Chief Illiniwek: Understanding the Issues
To some, Chief Illiniwek is an honored symbol of the University of Illinois which should be preserved. To others, he is a race-based sports mascot that had to go.For parts of three decades, opponents demanded that the University of Illinois Board of Trustees retire the Chief. The Board voted to affirm their support of the Chief in 1990, and the Illinois General Assembly gave its backing several years later. Amid continued protest, UI administrators launched a campus-wide dialogue to better understand the conflicting perspectives.Several more years passed until the NCAA ruled in 2006 that certain Native American-based college mascots and symbols were "hostile and abusive" to minorities. The next winter, under the threat of losing the right to host post-season athletic events, trustees voted to retire Chief Illiniwek.
For the sellout crowd at the Assembly Hall in Champaign February 21, the big highlight wasn't Illinois' victory over Michigan, but the last appearance of Chief Illiniwek. The Chief has plenty of critics -- but at the game, supporters showed how much they loved him. AM 580's Jim Meadows reports.
The chair of the University of Illinois Board of Trustees has retired the tradition of Chief Illiniwek. The last halftime dance for the Chief will be Wednesday, February 21st, during the final men's basketball home game of the season. Larry Eppley says he is a fan of the Chief, but his decision was in the university's best interest. AM 580's Jim Meadows talked to him, along with Ted Land from the student-run television channel UI-7.
A recent newspaper report said the University of Illinois had made tentative plans to transfer ownership of the Chief Illiniwek symbol to a group of alumni who had portrayed the Chief. All sides deny that any agreement is in place but confirm that "informal" talks have occurred. The former student quoted in the report, Steve Raquel, remains hopeful that Chief supporters and opponents alike can find a way to see beyond their differences. AM 580's Jeff Bossert spoke with him.
The University of Illinois Board of Trustees votes on a resolution that neither retires nor specifically preserves the controversial symbol, but calls for all sides to come to a consensus. As AM 580's Jim Meadows reports, it will be very difficult to find an outcome that would end such a polarized debate.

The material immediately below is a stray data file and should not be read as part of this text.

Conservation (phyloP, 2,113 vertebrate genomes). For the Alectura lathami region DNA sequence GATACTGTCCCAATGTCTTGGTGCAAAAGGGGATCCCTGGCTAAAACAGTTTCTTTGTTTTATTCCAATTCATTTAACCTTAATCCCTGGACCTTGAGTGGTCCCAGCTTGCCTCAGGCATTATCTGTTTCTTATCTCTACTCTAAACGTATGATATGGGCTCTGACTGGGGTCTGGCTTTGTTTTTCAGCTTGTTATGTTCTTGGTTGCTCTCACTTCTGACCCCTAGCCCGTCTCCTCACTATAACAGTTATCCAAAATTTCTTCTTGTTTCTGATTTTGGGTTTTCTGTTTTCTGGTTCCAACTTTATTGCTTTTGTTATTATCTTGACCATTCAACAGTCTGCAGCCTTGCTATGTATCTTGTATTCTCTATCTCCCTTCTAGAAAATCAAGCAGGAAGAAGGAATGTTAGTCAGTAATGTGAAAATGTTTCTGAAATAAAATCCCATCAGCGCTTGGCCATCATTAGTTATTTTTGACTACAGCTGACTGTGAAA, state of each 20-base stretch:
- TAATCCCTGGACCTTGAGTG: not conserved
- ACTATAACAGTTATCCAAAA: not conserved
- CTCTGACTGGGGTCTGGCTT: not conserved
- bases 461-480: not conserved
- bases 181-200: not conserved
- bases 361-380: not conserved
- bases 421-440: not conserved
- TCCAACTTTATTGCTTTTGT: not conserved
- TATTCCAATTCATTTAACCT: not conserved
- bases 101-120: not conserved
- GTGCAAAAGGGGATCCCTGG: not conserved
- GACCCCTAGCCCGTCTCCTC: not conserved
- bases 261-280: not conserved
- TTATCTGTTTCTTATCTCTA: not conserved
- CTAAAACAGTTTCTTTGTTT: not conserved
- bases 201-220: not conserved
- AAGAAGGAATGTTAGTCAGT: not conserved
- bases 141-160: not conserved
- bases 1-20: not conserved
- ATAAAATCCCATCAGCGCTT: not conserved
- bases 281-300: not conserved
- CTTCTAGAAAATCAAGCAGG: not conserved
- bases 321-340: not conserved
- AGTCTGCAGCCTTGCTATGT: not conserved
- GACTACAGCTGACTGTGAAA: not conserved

With the lack of a vote, many people are beginning to wonder if the status of Chief Illiniwek will ever be completely settled. And now that the TV news crews from Chicago and St. Louis have left the U of I campus in Urbana...students, faculty and staff are now left to deal with an underlying rancor. AM 580's Tom Rogers reports.
UI trustees tabled a resolution to retire the controversial symbol, which some consider a racist mascot. The resolution's author decided to delay a vote until a meeting in July. AM 580's Jim Meadows reports on the decision and the contentious atmosphere at the meeting.
Focus 580 host David Inge interviewed Suzan Shown Harjo, founder and president of the Morning Star Foundation, on Issues Facing Native Peoples today
The University of Illinois Board of Trustees met to hear the report of Trustee Roger Plummer on the Chief Illiniwek Dialogue. WILL-AM aired the meeting live from 11 am to noon.
AM 580's Dave Dickey examines generational differences in the issue of support for Chief Illiniwek
The University of Illinois Board of Trustees met in open session at Foellenger Auditorium to respond to the University's Dialogue on Chief Illiniwek.
WILL-TV's Talking Point host Amy Gadja moderated a panel of pro- and anti-Chief advocates following broadcast of the documentary The Chief.
Judge Louis B. Garippo presents his report to the Board of Trustees on the Dialogue on Chief Illiniwek.
Focus 580 producer Jack Brighton interviewed Chief Illiniwek supporters Roger Huddleston, Jean Edwards, and Julie Herman on the making of their documentary The Chief
AM 580's Dave Dickey reports on the April 14th Intake Session on Chief Illiniwek, held at Foellinger Audiorium (aired April 15, 2000).
April 14th, 2000 - Judge Louis Garippo presided over a Public Intake Session at Foellinger Auditorium.
Focus 580 host David Inge interviewed Clyde Bellecourt, Founder and Director of the American Indian Movement, on the topic of Indian Mascots in Sports.
Tim Giago, publisher, Indian Country Today, and Charlene Teters, Native American graduate student at the University of Illinois
Brenda Farnell, professor of anthropology, University of Illinois
John Mamminga, Ned Swanson, and Stephanie Tonies, members of Students for Chief Illiniwek. Host: Jack Brighton
May 5, 1997 - Focus 580 producer Jack Brighton interviewed Jay Rosenstein, producer of the documentary In Whose Honor?
February 26, 1990 - Focus 580 host David Inge interviewed Vernon Bellecourt, leader of the American Indian Movement, about Native American Rights and Indian Images in Sports